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$2002 reads
http://forums.nesdev.com/viewtopic.php?f=3&t=15399
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Author:  been_jamin [ Wed Jan 18, 2017 8:03 pm ]
Post subject:  $2002 reads

I have just finished programming the NES processor in C, and was reading http://wiki.nesdev.com/w/index.php/PPU_registers#PPUSTATUS for information about the PPU so I can begin programming it. There it says that the VBlank bit gets reset after every read from the $2002 status register. I had already programmed my entire cpu with a structure similar to this:
read = cpu->memory[memlocation];
Anyways, now I would hate to have to replace all of that code, so is there any way that I could get around this? And are there other registers like this that reset when you read them?

Thanks in advance!

PS included my cpu code just in case any of you need it.

Attachments:
6502.c [46.36 KiB]
Downloaded 28 times

Author:  tokumaru [ Wed Jan 18, 2017 8:12 pm ]
Post subject:  Re: $2002 reads

This is a characteristic of the PPU, not the CPU. The CPU just goes "hey, whatever hardware is answering for memory location $2002, give me the byte corresponding to this location". The PPU then raises a hand and goes "that's be me, let me prepare the data for you", and as it serves the data, it happens to clear that specific flag as part of its internal logic. This doesn't concern the CPU at all.

EDIT: You can't simply use an array when accessing registers, because memory mapped registers are very different from plain memory. You probably need a method to handle memory accesses instead, and this method will take care of selecting what part of the system will respond depending on the address being accessed. Maybe other emulator authors will give you better tips on how to emulate the memory map of the NES than I can.

Author:  mikejmoffitt [ Wed Jan 18, 2017 8:16 pm ]
Post subject:  Re: $2002 reads

Think of a fetch from an address as an opaque function. Memory is mapped to the address space as you'd expect, but other devices are mapped that way as well.

Code:
read = system_read(address);


system_read would then be responsible for returning data from RAM, or info from the PPU (and acting on certain reads like $2002), or even returning the appropriate data for an open-bus situation.

Functions like system_read and system_write would trigger much of the "glue" holding the CPU, PPU, and peripherals.

Author:  been_jamin [ Wed Jan 18, 2017 8:19 pm ]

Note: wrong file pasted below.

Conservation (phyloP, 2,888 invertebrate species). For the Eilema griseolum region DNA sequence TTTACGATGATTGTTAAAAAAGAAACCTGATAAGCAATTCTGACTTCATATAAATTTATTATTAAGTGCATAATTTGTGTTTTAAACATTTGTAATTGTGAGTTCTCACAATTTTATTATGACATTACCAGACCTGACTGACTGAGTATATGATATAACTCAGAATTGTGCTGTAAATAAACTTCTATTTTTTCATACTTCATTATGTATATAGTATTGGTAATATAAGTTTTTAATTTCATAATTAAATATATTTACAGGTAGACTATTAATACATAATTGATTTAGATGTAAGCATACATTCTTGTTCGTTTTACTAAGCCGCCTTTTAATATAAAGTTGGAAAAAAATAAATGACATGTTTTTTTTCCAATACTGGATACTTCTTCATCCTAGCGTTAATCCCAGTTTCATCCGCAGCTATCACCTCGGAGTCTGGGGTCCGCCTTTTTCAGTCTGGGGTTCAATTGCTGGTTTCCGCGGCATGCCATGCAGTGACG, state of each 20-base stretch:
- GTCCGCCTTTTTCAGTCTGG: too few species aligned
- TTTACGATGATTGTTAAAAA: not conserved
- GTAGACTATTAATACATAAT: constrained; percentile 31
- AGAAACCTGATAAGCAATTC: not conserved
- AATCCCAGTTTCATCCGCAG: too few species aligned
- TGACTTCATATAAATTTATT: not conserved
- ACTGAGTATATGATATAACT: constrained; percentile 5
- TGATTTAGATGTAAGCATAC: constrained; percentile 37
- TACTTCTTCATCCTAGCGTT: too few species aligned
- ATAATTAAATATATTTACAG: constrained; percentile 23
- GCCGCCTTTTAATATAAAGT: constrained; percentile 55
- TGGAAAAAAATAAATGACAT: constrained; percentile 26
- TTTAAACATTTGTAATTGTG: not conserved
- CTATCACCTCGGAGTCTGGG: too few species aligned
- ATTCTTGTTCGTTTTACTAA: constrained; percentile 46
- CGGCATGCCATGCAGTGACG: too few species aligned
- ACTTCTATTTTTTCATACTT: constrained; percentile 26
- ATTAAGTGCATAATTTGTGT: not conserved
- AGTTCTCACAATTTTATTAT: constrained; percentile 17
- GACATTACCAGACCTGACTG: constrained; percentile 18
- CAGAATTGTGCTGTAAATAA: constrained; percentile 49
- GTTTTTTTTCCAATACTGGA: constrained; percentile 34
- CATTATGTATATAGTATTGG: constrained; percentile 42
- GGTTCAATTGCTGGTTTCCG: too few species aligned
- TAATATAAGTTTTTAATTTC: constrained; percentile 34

Post subject:  Re: $2002 reads

Right, but just reading straight from the register using an array like the way I said is problematic still because now I have no way of telling when the cpu reads from $2002, right? Is there any way I can avoid having to rewrite so much of my code?

Author:  mikejmoffitt [ Wed Jan 18, 2017 8:21 pm ]
Post subject:  Re: $2002 reads

Precisely. That's why you will want to abstract all reads and writes from the CPU address space, so these cases can be handled.

Author:  tokumaru [ Wed Jan 18, 2017 8:29 pm ]
Post subject:  Re: $2002 reads

Instead of accessing the "memory" array directly, you should call a "read" function, that will handle all the interactions between the different parts of the system. CPU, PPU, APU, RAM, ROM, mappers... all of them are mapped to the same address space, and simply accessing an array will not trigger all the consequences of accessing them.

Author:  been_jamin [ Wed Jan 18, 2017 8:32 pm ]
Post subject:  Re: $2002 reads

Oh, and one more question: The reads that reset the register include reads performed by indirect addressing etc. right?

Author:  tokumaru [ Wed Jan 18, 2017 8:38 pm ]
Post subject:  Re: $2002 reads

Yes. From the point of view of the hardware, it doesn't matter how the read came to be: if the address of the register ended up on the address bus, and the read signal was asserted, the PPU will respond to it.

Author:  Disch [ Wed Jan 18, 2017 10:44 pm ]
Post subject:  Re: $2002 reads

If you want some ideas:

I have a 'Cpu' class and a 'Bus' class. When reading/writing, the Cpu class will call into the Bus class which will actually perform the read/write.

Other parts of the system can hook into the Bus by adding callbacks for a specific range of addresses. So your PPU can tell the Bus that it wants callbacks for all addresses in the $2000-3FFF range. Then, when the CPU reads/writes those addresses, the bus checks to see what callbacks are assigned to them, and calls them.

Author:  been_jamin [ Fri Jan 20, 2017 11:53 pm ]
Post subject:  Re: $2002 reads

Welp, going pure C for pure speed. So using classes won't work, but I'll definitely think about making a Bus structure. Thanks!

Author:  Disch [ Sat Jan 21, 2017 1:30 am ]
Post subject:  Re: $2002 reads

if C just replace 'class' with 'struct'.

C++ is basically just C with goodies.

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